In the 2009-10 season, Svatoš was limited to 54 games, again missing 18 games through groin and chest injuries. With a sixth consecutive NHL season affected from injury, he suffered from a loss of form and under new coach Joe Sacco, was relegated to a reserve role and recorded a career low 7 goals and 11 points.

Without a contract offer, Svatoš left the NHL and signed a one-year contract during the early stages of the 2010-11 European season with Russian team, Avangard Omsk of the KHL, on 24 September 2010. In 19 games with Omsk, he posted 3 goals and 8 points before he was granted a release, after both sides agreed to terminate the deal on 23 December 2010.

On 28 December 2010, Svatoš returned to North America with NHL ambitions and signed a one-year, two-way contract with the St. Louis Blues. However, in order to return to the NHL he was placed on waivers due to starting the season in Europe and the following day on 29 December, was subsequently claimed by the Nashville Predators. On 31 December 2010, he dressed for the Predators to make his 2010-11 season debut in an away game win over the Minnesota Wild. In his fourth game, Svatos registered his only goal for the Predators in a 5–2 victory over the Los Angeles Kings on 6 January 2011. Leading up to the trade deadline, Svatos was waived by the Predators after nine games and was subsequently claimed by the Ottawa Senators on 24 February 2011. Svatos earned a regular shift with the Senators and on 27 March 2011, he scored his second goal of the game, which marked his 100th career NHL goal, in a defeat by the Atlanta Thrashers. Svatos appeared in 19 games for the Senators before he suffered a season ending concussion as a result of an check from Jay Rosehill in a late season contest against the Toronto Maple Leafs.

After sitting out the entire 2011-12 season recovering from injury, Svatoš in a bid to return to the NHL, signed a try-out contract to attend training camp of the Florida Panthers for the 2012-13 season following a resolution to the NHL lockout on 7 January 2013.Upon completion of the abbreviated training camp, Svatoš was released two days prior to the regular season on 17 January 2013.

Shortly after leaving Panthers camp, Svatoš agreed to sign for KHL team Slovan Bratislave from his home country for the remainder of the 2012-13 season on 22 January 2013.

Svatoš opted to remain in Slovakia the following season. Transferring as a free agent to sign a one-year contract with Kosice of the Slovak Extraliga on 18 September 2013, he has helped his hometown club to win their seventh league title in the final season of his hockey career.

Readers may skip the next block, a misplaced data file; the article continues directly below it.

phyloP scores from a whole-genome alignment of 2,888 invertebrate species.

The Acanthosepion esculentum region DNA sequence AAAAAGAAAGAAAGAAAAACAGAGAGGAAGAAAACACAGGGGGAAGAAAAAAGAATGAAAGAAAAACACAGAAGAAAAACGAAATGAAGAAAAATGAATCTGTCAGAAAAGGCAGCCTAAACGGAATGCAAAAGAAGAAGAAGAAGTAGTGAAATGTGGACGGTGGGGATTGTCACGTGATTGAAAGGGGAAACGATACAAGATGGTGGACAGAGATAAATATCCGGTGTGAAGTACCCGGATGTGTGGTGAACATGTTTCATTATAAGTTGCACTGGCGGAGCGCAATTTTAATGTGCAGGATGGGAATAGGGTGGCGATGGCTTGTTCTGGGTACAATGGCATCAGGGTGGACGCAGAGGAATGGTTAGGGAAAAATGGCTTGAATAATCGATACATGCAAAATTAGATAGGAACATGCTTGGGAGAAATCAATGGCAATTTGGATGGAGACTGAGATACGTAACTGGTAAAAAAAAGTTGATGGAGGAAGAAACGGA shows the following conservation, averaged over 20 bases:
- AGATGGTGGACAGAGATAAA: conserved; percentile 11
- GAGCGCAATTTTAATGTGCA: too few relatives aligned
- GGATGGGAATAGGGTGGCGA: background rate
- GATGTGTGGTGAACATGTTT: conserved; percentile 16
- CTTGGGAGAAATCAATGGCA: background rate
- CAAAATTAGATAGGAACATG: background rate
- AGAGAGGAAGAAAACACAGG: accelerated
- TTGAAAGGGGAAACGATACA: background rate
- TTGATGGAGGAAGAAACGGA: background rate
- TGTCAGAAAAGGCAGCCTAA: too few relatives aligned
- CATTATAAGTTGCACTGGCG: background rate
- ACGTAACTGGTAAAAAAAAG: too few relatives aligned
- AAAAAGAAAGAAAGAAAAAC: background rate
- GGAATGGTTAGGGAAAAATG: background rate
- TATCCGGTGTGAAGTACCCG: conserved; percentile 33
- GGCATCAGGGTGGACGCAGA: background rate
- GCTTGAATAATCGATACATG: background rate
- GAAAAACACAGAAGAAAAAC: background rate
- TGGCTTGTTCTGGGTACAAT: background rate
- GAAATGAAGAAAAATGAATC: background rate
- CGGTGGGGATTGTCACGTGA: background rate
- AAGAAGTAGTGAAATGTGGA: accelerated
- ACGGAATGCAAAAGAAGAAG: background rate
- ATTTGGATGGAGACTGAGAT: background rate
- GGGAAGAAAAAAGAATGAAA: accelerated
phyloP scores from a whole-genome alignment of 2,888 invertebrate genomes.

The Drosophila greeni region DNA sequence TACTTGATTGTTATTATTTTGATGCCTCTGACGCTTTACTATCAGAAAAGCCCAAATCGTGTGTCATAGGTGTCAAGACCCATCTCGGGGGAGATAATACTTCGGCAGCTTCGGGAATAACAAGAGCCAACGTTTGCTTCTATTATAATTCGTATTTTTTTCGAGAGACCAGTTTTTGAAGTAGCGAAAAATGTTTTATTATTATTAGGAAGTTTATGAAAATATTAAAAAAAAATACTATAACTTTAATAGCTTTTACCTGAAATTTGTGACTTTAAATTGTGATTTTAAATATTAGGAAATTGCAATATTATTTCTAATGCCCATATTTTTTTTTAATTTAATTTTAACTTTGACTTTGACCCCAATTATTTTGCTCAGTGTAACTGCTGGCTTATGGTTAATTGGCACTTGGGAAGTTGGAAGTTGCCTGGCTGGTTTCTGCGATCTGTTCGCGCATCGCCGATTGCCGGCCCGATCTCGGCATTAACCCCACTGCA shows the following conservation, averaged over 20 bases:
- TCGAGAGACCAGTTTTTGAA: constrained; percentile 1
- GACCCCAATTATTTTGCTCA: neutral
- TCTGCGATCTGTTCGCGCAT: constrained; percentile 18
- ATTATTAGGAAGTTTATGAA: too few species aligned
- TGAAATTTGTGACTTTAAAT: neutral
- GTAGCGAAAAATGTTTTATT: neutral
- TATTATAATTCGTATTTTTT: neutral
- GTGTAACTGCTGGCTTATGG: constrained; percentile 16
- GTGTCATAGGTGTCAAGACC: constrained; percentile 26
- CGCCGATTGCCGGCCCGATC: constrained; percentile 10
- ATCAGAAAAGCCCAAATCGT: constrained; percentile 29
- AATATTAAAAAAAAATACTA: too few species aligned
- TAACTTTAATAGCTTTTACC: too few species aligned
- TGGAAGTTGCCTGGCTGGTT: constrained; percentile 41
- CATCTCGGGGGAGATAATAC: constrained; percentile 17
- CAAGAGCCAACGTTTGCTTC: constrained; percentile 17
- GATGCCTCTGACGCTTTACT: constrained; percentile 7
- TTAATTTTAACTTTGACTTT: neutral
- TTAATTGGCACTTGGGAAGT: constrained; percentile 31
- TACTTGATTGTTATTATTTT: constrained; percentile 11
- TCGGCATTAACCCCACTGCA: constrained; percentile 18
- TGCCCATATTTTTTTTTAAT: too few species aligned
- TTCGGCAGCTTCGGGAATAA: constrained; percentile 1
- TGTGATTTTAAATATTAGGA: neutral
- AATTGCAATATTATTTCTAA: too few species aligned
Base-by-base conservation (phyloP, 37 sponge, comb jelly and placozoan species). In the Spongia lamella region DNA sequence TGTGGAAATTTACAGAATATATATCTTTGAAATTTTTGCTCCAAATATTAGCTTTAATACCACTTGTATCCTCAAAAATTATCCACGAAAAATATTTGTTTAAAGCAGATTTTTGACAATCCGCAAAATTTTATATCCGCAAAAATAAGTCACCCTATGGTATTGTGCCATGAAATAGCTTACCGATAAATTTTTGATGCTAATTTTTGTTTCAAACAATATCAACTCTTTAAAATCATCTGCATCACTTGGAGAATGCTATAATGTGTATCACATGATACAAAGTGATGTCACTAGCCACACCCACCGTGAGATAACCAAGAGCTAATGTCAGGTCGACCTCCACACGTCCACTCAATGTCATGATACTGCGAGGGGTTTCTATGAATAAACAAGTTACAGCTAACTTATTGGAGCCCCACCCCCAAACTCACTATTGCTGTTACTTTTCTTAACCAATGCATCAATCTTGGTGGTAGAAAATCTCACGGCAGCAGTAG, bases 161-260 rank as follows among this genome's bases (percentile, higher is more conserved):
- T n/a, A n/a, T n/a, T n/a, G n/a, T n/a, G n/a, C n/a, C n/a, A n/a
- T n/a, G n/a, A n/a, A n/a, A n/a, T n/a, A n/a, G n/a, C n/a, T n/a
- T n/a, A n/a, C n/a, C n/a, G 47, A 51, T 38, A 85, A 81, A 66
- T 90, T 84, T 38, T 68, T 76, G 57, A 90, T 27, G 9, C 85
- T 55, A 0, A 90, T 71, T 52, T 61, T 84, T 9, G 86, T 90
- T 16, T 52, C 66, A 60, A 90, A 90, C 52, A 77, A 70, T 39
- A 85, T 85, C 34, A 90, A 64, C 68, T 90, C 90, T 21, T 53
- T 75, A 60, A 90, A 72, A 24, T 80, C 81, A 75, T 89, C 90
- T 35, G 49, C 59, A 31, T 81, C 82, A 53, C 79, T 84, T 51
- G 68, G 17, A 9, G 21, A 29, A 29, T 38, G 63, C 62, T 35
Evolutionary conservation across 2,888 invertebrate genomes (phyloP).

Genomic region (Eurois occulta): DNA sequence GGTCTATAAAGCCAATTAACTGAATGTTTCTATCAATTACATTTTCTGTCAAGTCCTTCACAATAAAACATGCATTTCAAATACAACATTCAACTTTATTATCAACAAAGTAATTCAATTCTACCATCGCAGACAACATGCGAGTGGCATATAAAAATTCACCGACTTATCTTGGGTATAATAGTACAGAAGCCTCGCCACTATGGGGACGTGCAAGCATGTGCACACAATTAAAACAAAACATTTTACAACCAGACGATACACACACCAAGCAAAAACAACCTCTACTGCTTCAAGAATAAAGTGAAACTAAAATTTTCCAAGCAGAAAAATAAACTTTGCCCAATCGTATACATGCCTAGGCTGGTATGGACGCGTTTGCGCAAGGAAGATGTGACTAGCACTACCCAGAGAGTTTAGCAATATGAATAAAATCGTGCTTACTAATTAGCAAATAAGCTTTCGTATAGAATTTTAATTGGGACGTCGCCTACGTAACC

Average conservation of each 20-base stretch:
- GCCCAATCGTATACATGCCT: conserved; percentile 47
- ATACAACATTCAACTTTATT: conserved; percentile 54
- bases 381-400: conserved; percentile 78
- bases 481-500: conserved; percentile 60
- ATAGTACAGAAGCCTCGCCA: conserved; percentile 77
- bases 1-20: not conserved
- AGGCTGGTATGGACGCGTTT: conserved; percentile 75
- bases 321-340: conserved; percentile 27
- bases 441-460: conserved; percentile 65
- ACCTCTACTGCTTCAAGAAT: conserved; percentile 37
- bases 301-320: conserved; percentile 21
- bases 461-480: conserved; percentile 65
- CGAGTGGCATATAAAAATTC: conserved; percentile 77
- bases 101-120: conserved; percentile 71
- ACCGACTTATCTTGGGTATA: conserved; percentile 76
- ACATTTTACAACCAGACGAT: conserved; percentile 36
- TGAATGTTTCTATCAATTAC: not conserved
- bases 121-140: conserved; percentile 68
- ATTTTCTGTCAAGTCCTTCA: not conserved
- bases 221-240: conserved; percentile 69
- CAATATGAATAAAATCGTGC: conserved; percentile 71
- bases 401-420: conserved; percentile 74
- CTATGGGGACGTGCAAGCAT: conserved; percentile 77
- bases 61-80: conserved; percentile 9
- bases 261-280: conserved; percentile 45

November 12th - Robert "Bob" Kabel 
He played 48 games in the NHL with the New York Rangers.


November 23rd - Guy Rousseau

Rousseau mainly played in the minor leagues during his career, though he also played four games in the NHL for the Montreal Canadiens. In 1967, he served as the Executive Director of the Canada Winter Games in Quebec City.


December 7 - Benny Woit 
Woit made his presence known as a junior while playing for the Port Arthur Flyers and Bruins of the TBJHL and the St. Mike's Majors of the OHA. He began playing for the Indianapolis Capitals of the AHL for the 1948–49 season. The Detroit Red Wings promoted him in 1951, and his defensive play would help them secure the Stanley Cup in 1952, 54, and 55. Woit was traded to Chicago Black Hawks following the 1954–55 season but never produced as he did with the Red Wings. He went on to play in the AHL and later the EHL, for the Clinton Comets as both a player and a successful head coach. In 334 NHL games Benny Woit recorded 7 goals and 26 assists for 33 points.


December 10th - Bill Dineen
He began his career by playing 2 seasons for the St. Michael's Majors of the OHL. He spent 5 years playing for the Detroit Red Wings from 1954-1958. He won 2 Stanley Cups with the team in 1954 and 1955. He later played briefly for the Chicago Blackhawks. After 1958, however, he spent the rest of his playing career in the minor leagues with various teams including the Buffalo Bisons, Cleveland Barons, Rochester Americans, Quebec Aces, Seattle Totems and the Denver Spurs. Fun fact; he was traded for Bob Bailey on 3 separate occasions.


December 18th - Ken Baird 
He played 332 games in the WHA and 10 games in the NHL He played for the Edmonton Oilers, Winnipeg Jets, Calgary Cowboys and the California Golden Seals